“I have heard that it is easier to shop for a refinance than for a purchase mortgage, but I’m not completely sure why…?”

Borrowers purchasing a house are faced with a closing date on which they must provide funding to complete the purchase. This means that at some point in the process there is not enough time for the purchaser to back out of a deal and start anew with another loan provider. Once past that point, they are at the mercy of the loan provider.

Purchasers who haven’t locked the price of the loan by that time are particularly vulnerable. The loan provider promises to lock “at the market price” on the day the purchaser elects to lock, but the market price is what the loan provider says it is. If he cheats, too bad, the borrower is stuck.

Even if the purchaser has locked, only the rate and points are covered. (Points are an upfront charge expressed as a percent of the loan). Neither lender fees expressed in dollars nor third-party settlement charges are covered by locks, and there are many ways to increase them when the borrower has no place to go.

In contrast, the refinancing borrower who feels badly treated by a loan provider can opt out of the deal at any point and start again with another loan provider. Most borrowers can refinance anytime.

Indeed, a borrower refinancing with any lender other than his/her current lender can go to closing, then exercise a right of rescission under the Truth in Lending Act. This gives borrowers three business days to inform lenders in writing that they have changed their minds. The lender must then return all fees and remove any liens on their property. This right is not granted to loans used to purchase or construct a house.

The right of rescission was designed to protect refinancing borrowers against solicitations by sweet-talking loan providers. It applies regardless of the kind of property that secures the loan, so long as it is a residence, or whether or not the refinance is “cash-out.”

The right of rescission does not apply to refinancing with the current lender, presumably because that lender has less incentive to deceive the borrower into taking a bad loan. The right of rescission also does not apply if the property is a second home or an investment, presumably because lawmakers felt that such borrowers ought to stand on their own feet.

The three-day period begins on midnight of the day in which all the required loan documents have been disclosed and signed. If this happens on a Wednesday, the right expires at midnight Saturday (Saturday is considered a business day). If the papers are signed on Thursday, the right expires at midnight Monday, since Sunday is not a business day. If the papers had been signed on Thursday, Dec. 23, 2004, the right would expire at midnight Tuesday because Saturday is Christmas.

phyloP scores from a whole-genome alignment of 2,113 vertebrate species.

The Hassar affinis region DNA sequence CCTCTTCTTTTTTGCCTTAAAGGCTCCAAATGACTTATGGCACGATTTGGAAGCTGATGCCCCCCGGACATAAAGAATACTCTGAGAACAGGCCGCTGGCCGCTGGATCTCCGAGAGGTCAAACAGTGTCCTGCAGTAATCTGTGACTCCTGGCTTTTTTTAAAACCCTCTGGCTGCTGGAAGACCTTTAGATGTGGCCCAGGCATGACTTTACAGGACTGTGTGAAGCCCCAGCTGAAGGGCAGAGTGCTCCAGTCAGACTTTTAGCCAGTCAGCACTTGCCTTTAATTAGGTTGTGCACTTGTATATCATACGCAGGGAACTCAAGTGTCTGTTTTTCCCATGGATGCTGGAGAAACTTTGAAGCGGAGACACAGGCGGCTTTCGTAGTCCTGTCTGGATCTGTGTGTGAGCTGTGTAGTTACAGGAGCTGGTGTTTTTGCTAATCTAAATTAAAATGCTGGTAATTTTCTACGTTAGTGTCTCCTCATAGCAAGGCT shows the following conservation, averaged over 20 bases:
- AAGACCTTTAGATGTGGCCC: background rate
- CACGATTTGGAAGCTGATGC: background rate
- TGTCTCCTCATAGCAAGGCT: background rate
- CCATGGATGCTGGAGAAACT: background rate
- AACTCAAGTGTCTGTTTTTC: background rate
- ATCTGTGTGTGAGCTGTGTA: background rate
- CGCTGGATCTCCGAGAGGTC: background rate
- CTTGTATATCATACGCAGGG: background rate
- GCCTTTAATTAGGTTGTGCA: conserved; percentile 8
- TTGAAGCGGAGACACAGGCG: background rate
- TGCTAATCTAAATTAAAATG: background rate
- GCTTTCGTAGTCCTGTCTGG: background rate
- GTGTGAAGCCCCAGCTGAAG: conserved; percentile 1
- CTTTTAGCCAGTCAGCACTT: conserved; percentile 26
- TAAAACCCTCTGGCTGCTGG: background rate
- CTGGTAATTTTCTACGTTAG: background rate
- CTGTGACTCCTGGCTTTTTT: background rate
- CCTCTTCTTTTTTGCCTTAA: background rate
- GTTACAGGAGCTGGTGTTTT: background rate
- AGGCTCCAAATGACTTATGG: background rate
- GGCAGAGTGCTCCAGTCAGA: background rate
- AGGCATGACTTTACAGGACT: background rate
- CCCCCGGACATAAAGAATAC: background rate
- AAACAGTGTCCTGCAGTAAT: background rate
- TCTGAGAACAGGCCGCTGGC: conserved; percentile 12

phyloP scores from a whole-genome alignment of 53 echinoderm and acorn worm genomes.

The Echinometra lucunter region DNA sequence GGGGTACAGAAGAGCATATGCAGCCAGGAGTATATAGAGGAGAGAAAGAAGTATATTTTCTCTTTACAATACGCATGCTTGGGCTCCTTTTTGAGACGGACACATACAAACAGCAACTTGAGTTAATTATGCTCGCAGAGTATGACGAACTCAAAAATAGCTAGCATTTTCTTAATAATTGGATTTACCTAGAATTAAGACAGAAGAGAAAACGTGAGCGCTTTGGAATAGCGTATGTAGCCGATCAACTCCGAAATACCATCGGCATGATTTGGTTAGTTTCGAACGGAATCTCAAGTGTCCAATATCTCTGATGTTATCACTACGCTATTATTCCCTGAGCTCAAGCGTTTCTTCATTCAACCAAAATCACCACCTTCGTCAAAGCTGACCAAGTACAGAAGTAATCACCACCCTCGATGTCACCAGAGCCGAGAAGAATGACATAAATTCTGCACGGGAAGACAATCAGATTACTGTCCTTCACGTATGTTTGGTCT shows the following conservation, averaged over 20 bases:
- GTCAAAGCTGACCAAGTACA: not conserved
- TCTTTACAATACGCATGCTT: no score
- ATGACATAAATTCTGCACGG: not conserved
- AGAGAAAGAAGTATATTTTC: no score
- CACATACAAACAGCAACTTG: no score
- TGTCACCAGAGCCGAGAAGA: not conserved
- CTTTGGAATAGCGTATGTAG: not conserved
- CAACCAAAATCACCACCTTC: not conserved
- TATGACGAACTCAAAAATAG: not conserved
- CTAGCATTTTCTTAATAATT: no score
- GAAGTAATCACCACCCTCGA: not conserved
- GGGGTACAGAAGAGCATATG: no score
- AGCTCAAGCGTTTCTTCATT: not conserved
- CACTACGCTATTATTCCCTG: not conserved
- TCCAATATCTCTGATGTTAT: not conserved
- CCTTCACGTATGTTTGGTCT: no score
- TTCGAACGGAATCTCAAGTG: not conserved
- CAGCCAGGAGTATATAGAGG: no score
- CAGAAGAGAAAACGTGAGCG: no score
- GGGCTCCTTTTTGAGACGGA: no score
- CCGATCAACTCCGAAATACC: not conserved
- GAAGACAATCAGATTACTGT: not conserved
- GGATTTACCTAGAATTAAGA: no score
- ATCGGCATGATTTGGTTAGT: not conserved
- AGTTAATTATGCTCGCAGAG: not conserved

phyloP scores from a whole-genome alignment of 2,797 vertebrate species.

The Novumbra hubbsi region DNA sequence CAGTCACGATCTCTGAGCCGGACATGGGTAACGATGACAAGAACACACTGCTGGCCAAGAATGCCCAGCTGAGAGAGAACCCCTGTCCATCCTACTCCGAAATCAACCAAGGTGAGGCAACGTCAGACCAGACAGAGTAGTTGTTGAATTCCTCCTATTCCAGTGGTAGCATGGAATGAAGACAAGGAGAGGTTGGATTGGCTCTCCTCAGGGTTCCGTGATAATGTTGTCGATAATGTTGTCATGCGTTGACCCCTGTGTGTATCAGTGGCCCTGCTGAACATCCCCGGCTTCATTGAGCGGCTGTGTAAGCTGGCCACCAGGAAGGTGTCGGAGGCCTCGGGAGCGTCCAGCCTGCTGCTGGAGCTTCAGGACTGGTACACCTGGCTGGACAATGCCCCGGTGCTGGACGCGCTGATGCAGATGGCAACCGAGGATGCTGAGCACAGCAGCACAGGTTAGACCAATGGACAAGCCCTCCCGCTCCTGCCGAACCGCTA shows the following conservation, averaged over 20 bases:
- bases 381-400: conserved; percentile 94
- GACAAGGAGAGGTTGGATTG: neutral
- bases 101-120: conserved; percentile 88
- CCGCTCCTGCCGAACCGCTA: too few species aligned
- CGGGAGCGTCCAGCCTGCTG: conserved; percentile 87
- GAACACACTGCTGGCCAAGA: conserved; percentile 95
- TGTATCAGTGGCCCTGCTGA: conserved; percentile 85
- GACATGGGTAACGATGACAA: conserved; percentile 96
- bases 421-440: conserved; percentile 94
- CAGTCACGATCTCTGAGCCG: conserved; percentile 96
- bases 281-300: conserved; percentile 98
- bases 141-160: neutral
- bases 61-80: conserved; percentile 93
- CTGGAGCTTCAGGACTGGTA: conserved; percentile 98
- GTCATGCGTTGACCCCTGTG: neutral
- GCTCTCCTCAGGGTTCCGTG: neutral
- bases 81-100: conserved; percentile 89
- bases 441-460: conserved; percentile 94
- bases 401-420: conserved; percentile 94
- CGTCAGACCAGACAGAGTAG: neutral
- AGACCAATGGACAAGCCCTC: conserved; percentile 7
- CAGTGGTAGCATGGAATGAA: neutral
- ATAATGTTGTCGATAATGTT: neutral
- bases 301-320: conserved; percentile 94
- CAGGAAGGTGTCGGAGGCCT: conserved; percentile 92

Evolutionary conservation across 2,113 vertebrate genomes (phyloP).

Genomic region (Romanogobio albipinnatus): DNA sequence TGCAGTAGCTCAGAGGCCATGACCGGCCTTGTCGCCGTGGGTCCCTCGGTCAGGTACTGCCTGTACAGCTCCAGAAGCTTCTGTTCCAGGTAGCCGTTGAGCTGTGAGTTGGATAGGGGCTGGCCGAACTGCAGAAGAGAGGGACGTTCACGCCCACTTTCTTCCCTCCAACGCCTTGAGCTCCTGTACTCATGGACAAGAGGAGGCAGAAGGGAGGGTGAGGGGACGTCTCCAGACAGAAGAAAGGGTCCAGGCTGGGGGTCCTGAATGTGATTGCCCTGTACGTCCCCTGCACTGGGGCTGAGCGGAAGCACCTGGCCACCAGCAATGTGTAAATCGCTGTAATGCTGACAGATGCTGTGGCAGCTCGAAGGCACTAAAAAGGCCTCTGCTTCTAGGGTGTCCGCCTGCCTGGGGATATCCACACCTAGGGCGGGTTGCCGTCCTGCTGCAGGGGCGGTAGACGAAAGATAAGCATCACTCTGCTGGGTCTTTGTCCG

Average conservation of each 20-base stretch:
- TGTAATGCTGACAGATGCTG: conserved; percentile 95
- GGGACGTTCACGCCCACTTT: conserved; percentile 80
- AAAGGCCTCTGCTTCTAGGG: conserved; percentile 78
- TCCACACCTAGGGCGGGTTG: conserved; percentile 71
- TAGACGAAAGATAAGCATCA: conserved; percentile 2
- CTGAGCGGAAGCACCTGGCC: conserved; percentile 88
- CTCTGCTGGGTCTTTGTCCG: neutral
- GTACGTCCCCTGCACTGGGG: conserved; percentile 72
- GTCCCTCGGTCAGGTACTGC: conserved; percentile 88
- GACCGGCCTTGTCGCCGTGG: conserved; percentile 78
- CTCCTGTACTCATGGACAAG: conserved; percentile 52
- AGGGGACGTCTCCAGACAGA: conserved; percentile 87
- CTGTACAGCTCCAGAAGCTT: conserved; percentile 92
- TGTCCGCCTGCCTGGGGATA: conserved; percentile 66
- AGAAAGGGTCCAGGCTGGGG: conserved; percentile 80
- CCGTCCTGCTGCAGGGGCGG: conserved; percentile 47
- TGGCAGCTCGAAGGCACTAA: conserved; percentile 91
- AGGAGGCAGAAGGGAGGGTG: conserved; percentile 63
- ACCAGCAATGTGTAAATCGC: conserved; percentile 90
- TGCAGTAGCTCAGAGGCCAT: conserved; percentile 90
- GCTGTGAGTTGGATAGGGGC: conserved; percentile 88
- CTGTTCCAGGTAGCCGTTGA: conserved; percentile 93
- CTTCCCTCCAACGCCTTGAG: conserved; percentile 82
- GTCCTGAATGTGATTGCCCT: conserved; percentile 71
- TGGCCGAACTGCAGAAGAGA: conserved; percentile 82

Refinancing borrowers have one other advantage. It is much easier for them than for borrowers purchasing a house to use a no-cost-mortgage-shopping strategy. Under such a strategy, the lender becomes responsible for settlement costs, so the borrower can focus entirely on the interest rate. This simplifies shopping enormously. Lenders who agree to pay the costs have no opportunity to raise costs later in the process.

On refinancings, no-cost loans are widely available because many lenders are prepared to assume full responsibility for settlement costs. Most of the settlement costs on a refinance are lender fees, and the third-party services that generate charges (such as appraisal or credit) are often waived. Guaranteeing settlement costs involves little risk.

On home purchases, in contrast, lenders will not guarantee settlement costs. Home purchases involve a number of third-party charges that lenders may have difficulty in pricing. The only lender who will guarantee settlement costs on a home purchase is ABN AMRO at www.mortgage.com.

“Is there any way that mortgage shopping to purchase could be made as easy as shopping to refinance?”

Borrowers can’t be given the right to rescind a purchase mortgage because that would mean rescinding the purchase. But shopping for a purchase mortgage could be made just as easy as shopping for a refinance.

This could be done by enacting a rule that lenders could charge borrowers up to some fixed amount, say $1,500, but have to absorb all other costs, including third-party charges, themselves. With this rule in place, mortgages would carry one price, the interest rate, and borrowers could shop rates without worrying about other charges. You will hear more about this idea in the months to come.

The writer is Professor of Finance Emeritus at the Wharton School of the University of Pennsylvania. Comments and questions can be left at www.mtgprofessor.com.


What’s your opinion? Send your Letter to the Editor to opinion@inman.com.

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